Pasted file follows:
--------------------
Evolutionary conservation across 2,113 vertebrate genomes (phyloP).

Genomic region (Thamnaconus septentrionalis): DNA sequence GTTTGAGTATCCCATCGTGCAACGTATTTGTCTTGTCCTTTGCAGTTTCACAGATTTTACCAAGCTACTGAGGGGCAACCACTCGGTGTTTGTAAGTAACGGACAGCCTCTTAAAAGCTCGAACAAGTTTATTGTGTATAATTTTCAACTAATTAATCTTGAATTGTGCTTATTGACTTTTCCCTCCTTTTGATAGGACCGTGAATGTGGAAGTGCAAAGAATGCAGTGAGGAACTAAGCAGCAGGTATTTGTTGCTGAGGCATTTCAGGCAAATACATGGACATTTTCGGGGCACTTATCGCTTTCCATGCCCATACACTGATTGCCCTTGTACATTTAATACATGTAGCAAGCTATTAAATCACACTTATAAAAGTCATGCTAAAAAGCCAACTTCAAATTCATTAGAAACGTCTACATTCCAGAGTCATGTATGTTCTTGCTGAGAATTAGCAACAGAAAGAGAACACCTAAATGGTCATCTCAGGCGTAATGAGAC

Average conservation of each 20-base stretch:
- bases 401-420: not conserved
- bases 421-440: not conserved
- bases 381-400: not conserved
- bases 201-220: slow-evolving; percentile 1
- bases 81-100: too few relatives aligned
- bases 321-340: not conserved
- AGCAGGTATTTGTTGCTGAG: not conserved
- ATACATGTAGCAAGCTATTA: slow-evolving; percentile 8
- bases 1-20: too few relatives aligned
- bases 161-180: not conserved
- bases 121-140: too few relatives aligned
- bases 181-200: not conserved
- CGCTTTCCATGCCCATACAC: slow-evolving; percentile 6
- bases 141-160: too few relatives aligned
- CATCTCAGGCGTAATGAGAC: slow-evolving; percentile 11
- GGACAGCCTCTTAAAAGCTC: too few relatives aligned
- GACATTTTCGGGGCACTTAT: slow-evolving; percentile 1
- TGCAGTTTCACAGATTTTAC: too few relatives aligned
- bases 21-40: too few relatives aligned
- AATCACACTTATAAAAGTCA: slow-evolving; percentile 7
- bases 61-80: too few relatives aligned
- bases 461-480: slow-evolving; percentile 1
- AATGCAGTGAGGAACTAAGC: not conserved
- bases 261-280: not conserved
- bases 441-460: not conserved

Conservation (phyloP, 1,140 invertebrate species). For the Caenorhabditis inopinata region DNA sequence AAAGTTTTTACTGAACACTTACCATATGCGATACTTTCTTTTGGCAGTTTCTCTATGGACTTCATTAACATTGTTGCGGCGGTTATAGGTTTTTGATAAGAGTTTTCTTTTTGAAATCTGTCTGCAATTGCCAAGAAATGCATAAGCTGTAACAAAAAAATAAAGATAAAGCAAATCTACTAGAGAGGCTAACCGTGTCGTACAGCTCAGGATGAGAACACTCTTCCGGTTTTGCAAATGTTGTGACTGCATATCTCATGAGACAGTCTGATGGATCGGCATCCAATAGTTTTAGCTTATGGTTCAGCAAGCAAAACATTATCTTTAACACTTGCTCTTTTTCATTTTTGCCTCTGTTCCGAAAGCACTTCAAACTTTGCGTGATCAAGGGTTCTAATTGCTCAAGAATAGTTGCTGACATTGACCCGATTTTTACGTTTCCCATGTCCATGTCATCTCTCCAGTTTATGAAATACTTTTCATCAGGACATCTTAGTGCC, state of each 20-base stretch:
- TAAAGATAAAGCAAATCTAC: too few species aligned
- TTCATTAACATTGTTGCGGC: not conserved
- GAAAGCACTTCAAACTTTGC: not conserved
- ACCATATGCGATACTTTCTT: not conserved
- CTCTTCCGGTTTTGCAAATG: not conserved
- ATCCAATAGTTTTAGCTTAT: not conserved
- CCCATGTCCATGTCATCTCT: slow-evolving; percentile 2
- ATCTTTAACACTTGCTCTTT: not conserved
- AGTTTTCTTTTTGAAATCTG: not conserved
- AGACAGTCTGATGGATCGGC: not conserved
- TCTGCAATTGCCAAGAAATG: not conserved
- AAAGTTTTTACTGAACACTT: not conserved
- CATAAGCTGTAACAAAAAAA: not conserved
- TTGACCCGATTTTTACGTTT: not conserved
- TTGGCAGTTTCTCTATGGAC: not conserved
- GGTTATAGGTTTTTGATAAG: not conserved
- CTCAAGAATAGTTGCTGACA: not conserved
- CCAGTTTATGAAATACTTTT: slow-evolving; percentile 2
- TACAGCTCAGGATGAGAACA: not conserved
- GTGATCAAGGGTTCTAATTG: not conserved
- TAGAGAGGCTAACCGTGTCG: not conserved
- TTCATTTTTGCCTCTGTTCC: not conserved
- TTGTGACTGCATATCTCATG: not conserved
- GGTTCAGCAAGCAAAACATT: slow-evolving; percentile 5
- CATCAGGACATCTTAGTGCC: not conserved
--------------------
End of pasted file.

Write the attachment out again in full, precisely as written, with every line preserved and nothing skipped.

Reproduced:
Evolutionary conservation across 2,113 vertebrate genomes (phyloP).

Genomic region (Thamnaconus septentrionalis): DNA sequence GTTTGAGTATCCCATCGTGCAACGTATTTGTCTTGTCCTTTGCAGTTTCACAGATTTTACCAAGCTACTGAGGGGCAACCACTCGGTGTTTGTAAGTAACGGACAGCCTCTTAAAAGCTCGAACAAGTTTATTGTGTATAATTTTCAACTAATTAATCTTGAATTGTGCTTATTGACTTTTCCCTCCTTTTGATAGGACCGTGAATGTGGAAGTGCAAAGAATGCAGTGAGGAACTAAGCAGCAGGTATTTGTTGCTGAGGCATTTCAGGCAAATACATGGACATTTTCGGGGCACTTATCGCTTTCCATGCCCATACACTGATTGCCCTTGTACATTTAATACATGTAGCAAGCTATTAAATCACACTTATAAAAGTCATGCTAAAAAGCCAACTTCAAATTCATTAGAAACGTCTACATTCCAGAGTCATGTATGTTCTTGCTGAGAATTAGCAACAGAAAGAGAACACCTAAATGGTCATCTCAGGCGTAATGAGAC

Average conservation of each 20-base stretch:
- bases 401-420: not conserved
- bases 421-440: not conserved
- bases 381-400: not conserved
- bases 201-220: slow-evolving; percentile 1
- bases 81-100: too few relatives aligned
- bases 321-340: not conserved
- AGCAGGTATTTGTTGCTGAG: not conserved
- ATACATGTAGCAAGCTATTA: slow-evolving; percentile 8
- bases 1-20: too few relatives aligned
- bases 161-180: not conserved
- bases 121-140: too few relatives aligned
- bases 181-200: not conserved
- CGCTTTCCATGCCCATACAC: slow-evolving; percentile 6
- bases 141-160: too few relatives aligned
- CATCTCAGGCGTAATGAGAC: slow-evolving; percentile 11
- GGACAGCCTCTTAAAAGCTC: too few relatives aligned
- GACATTTTCGGGGCACTTAT: slow-evolving; percentile 1
- TGCAGTTTCACAGATTTTAC: too few relatives aligned
- bases 21-40: too few relatives aligned
- AATCACACTTATAAAAGTCA: slow-evolving; percentile 7
- bases 61-80: too few relatives aligned
- bases 461-480: slow-evolving; percentile 1
- AATGCAGTGAGGAACTAAGC: not conserved
- bases 261-280: not conserved
- bases 441-460: not conserved

Conservation (phyloP, 1,140 invertebrate species). For the Caenorhabditis inopinata region DNA sequence AAAGTTTTTACTGAACACTTACCATATGCGATACTTTCTTTTGGCAGTTTCTCTATGGACTTCATTAACATTGTTGCGGCGGTTATAGGTTTTTGATAAGAGTTTTCTTTTTGAAATCTGTCTGCAATTGCCAAGAAATGCATAAGCTGTAACAAAAAAATAAAGATAAAGCAAATCTACTAGAGAGGCTAACCGTGTCGTACAGCTCAGGATGAGAACACTCTTCCGGTTTTGCAAATGTTGTGACTGCATATCTCATGAGACAGTCTGATGGATCGGCATCCAATAGTTTTAGCTTATGGTTCAGCAAGCAAAACATTATCTTTAACACTTGCTCTTTTTCATTTTTGCCTCTGTTCCGAAAGCACTTCAAACTTTGCGTGATCAAGGGTTCTAATTGCTCAAGAATAGTTGCTGACATTGACCCGATTTTTACGTTTCCCATGTCCATGTCATCTCTCCAGTTTATGAAATACTTTTCATCAGGACATCTTAGTGCC, state of each 20-base stretch:
- TAAAGATAAAGCAAATCTAC: too few species aligned
- TTCATTAACATTGTTGCGGC: not conserved
- GAAAGCACTTCAAACTTTGC: not conserved
- ACCATATGCGATACTTTCTT: not conserved
- CTCTTCCGGTTTTGCAAATG: not conserved
- ATCCAATAGTTTTAGCTTAT: not conserved
- CCCATGTCCATGTCATCTCT: slow-evolving; percentile 2
- ATCTTTAACACTTGCTCTTT: not conserved
- AGTTTTCTTTTTGAAATCTG: not conserved
- AGACAGTCTGATGGATCGGC: not conserved
- TCTGCAATTGCCAAGAAATG: not conserved
- AAAGTTTTTACTGAACACTT: not conserved
- CATAAGCTGTAACAAAAAAA: not conserved
- TTGACCCGATTTTTACGTTT: not conserved
- TTGGCAGTTTCTCTATGGAC: not conserved
- GGTTATAGGTTTTTGATAAG: not conserved
- CTCAAGAATAGTTGCTGACA: not conserved
- CCAGTTTATGAAATACTTTT: slow-evolving; percentile 2
- TACAGCTCAGGATGAGAACA: not conserved
- GTGATCAAGGGTTCTAATTG: not conserved
- TAGAGAGGCTAACCGTGTCG: not conserved
- TTCATTTTTGCCTCTGTTCC: not conserved
- TTGTGACTGCATATCTCATG: not conserved
- GGTTCAGCAAGCAAAACATT: slow-evolving; percentile 5
- CATCAGGACATCTTAGTGCC: not conserved